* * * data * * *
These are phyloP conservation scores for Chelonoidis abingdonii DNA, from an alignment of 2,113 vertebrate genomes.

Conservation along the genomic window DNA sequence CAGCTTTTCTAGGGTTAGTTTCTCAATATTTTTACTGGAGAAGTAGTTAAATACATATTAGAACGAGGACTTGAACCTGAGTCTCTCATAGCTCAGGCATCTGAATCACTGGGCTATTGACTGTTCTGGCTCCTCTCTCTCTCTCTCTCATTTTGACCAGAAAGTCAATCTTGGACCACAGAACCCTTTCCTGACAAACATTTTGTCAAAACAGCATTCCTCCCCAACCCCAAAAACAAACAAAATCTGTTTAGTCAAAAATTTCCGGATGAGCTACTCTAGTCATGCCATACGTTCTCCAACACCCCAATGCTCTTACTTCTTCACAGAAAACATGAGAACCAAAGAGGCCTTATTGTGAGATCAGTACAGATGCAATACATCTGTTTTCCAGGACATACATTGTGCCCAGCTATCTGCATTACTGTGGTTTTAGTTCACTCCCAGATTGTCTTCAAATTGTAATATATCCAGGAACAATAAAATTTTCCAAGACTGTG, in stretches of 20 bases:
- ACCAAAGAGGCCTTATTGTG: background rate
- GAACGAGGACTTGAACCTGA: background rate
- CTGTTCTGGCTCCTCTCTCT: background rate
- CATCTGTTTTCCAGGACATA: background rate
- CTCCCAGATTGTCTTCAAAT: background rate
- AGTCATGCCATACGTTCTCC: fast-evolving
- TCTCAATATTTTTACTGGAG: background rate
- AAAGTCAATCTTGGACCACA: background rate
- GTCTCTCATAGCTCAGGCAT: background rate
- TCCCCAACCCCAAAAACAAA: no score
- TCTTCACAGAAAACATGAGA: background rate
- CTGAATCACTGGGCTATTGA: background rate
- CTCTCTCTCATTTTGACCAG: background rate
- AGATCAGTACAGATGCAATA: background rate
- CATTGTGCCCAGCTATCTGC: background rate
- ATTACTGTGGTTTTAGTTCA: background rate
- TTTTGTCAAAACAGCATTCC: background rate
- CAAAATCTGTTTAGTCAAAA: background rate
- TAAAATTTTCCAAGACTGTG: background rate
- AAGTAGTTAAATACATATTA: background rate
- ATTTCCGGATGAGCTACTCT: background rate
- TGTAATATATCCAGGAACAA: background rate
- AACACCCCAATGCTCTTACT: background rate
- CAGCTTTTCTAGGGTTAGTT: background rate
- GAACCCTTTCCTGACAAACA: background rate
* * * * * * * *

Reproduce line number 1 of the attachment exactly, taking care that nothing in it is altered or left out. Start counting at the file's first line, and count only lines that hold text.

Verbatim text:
These are phyloP conservation scores for Chelonoidis abingdonii DNA, from an alignment of 2,113 vertebrate genomes.